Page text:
Our Core Values
Respect: Having a regard for life, dignity and uniqueness of those served and serving.
Compassion: Expressing care and concern for others through our attitudes and actions.
Integrity: Maintaining the highest standards of behavior, encompassing honesty, ethical practices, and doing the right things for the right reasons.
Superior Service: Providing the highest quality of care, consistently exceeding our customers' expectations.
Teamwork: Having a unified commitment to demonstrate pride, responsibility, and accountability in working together to achieve excellence.
Enthusiasm: Inspiring others by displaying a positive attitude in all we say and do.
Fulton County Hospital is committed to providing all individuals in the community and surrounding area with quality medical care, education, and service while fostering the art of compassion, caring, and healing.
More of Our History
In 1958, the only Medical Doctor (Dr. Guenthner) practicing in the Salem area announced plans to leave Salem and practice in Mountain Home. It became apparent to the people in this area the need for a physician to replace Dr. Guenthner. Dr. Carl B. Arnold came to Salem, and located in the facility formerly used by Dr. Guenthner. Dr. Carl B. Arnold expressed the need for a hospital. At the time, it was common for people in this area to travel 50 miles or more for hospital care. In 1961, the voters of Fulton County saw the need for better health services and voted 2-1 in favor of issuing tax bonds to match monies from the Hill Burton funds made available by the Federal Government to build the areas first hospital. There were many personal contributions, including the land donated by Dr. Carl B. Arnold and Dr. David Ducker.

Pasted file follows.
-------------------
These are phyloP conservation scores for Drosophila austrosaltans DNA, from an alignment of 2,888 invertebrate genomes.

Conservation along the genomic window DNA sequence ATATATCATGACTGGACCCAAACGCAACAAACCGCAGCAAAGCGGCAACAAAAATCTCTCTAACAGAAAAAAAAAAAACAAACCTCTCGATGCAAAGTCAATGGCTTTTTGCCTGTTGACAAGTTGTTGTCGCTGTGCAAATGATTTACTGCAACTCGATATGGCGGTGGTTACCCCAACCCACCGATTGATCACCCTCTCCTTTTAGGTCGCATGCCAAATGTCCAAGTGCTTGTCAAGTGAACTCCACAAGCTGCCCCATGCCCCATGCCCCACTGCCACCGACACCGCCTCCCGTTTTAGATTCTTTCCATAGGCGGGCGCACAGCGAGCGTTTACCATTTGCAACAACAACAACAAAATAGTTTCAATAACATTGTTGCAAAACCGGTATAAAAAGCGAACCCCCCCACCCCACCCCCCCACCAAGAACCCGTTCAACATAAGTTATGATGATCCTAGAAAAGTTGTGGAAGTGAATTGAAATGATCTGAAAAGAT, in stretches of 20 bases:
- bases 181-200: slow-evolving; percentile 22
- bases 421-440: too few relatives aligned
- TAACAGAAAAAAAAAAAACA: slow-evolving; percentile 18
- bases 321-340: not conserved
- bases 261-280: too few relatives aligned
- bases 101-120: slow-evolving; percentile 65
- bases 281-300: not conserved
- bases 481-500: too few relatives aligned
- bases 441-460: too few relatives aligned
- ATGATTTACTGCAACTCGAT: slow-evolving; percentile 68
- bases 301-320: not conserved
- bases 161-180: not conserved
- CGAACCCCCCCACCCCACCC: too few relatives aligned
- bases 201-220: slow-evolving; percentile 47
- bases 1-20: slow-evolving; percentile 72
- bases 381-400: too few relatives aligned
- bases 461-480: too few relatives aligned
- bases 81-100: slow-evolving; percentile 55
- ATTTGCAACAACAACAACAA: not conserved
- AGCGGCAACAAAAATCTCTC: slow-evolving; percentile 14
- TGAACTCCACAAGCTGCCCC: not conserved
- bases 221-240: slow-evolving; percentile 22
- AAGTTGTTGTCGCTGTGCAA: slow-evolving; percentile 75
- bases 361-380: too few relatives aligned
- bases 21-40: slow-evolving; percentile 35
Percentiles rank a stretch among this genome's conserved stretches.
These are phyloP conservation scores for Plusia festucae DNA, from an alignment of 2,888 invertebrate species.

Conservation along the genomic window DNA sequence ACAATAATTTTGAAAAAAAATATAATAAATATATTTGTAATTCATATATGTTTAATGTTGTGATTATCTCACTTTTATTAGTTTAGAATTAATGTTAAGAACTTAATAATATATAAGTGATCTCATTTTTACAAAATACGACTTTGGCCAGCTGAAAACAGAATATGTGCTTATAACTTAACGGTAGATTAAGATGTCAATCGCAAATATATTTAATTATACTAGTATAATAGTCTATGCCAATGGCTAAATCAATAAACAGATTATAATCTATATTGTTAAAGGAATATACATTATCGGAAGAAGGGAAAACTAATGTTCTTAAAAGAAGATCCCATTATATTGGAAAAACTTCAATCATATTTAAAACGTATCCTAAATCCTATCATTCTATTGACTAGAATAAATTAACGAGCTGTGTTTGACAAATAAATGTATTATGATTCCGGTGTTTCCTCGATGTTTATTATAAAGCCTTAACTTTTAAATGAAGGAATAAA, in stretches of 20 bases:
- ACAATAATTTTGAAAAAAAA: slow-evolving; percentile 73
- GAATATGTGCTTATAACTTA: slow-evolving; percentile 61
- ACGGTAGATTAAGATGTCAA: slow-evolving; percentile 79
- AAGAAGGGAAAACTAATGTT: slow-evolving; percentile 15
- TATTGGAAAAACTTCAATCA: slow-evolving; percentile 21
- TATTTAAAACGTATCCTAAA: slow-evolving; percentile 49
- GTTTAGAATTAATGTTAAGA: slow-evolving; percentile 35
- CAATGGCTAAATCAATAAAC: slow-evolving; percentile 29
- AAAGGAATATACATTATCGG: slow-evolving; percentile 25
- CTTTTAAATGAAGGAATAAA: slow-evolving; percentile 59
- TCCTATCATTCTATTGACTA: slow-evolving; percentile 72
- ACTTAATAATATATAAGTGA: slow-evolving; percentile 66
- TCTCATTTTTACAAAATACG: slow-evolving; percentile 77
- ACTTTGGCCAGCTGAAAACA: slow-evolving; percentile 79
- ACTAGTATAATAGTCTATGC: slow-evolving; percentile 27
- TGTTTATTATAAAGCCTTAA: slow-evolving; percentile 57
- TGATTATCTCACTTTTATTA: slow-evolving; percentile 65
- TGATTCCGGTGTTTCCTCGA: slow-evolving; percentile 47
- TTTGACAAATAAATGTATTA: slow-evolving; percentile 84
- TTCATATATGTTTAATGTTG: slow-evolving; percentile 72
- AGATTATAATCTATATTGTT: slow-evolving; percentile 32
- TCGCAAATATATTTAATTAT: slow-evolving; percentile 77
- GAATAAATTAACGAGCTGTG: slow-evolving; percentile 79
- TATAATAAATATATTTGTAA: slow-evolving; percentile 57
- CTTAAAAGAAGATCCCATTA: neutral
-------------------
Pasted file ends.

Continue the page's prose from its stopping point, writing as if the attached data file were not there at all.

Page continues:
Fulton County Hospital became a reality in 1963. County Judge Oren Haney appointed the first Hospital Board of Governors consisting of eight men from Fulton County and gave them the responsibility of constructing the building. The Board of Governors was: Jack Cochran, Chairman; G.T. Humphries; Jim Humphries; Jimmy Miller; Charlie Short; E.R. Carroll; Reece Smith; and Wilford Brown. March 21, 1963, Fulton County Hospital opened its doors with 22 patient beds. Mack Harbour was the administrator with a staff of 18 people. Dr. Carl B. Arnold was the only staff physician at the time. Dr. David Ducker joined in June of 1963 upon completion of naval obligations. Health Service increased rapidly during the next few years. The Hospital added Dr. James Davis, Dr. Charles Tucker, and Dr. A.T. Walker to the medical staff. In addition, the Hospital experienced four expansions.
In 1968, the second emergency room and a new surgery suite were added. The new operating room brought Board Certified Surgeon, Dr. Jack Langevin. This addition made the facility " the most modern small hospital in the state" according to The Salem Headlight. The 70's also brought the addition of an ambulance service. Other additions in 1975, and 1978 brought new bed accommodations and support expansion. As time progressed, Dr. Davis, Dr. Tucker, and Dr. Walker left the facility and Dr. Michael Moody, Dr. Jim Bozeman, Dr. Thomas Benton, Dr. John McCormick, and Dr. Griffin Arnold came to our area and to our facility.
Fulton County Hospital experienced some difficult financial times in the 80's. The voters of Fulton County continued to demonstrate a commitment to health care services in the community. In 1989, the county passed a sales tax to assist in upgrading and maintaining the health services. A heli pad was constructed to support Air-Evac as they began serving residents of Sharp and Fulton counties. In 1993, Fulton County Hospital celebrated 30 years of service to the area. Fulton County Hospital stationed an ambulance at Mammoth Spring on a permanent basis to better serve the eastern Fulton County residents.
In 2002 the hospital saw the end of an era as the last baby was delivered. In 2004 a special election was held for a 1/2 percent sales tax levy for the operation and maintenance of Fulton County Hospital. In July 2008 the hospital opened a new ER and Outpatient procedure wing. The hospital continues to grow and is always looking to add new services to better serve the community. Today, many small rural hospitals in Arkansas have closed. Fulton County Hospital remains. It is one of a few solely owned and operated county hospitals in Arkansas. The hospital maintains a strong force in the delivery of primary health care for the people of this area.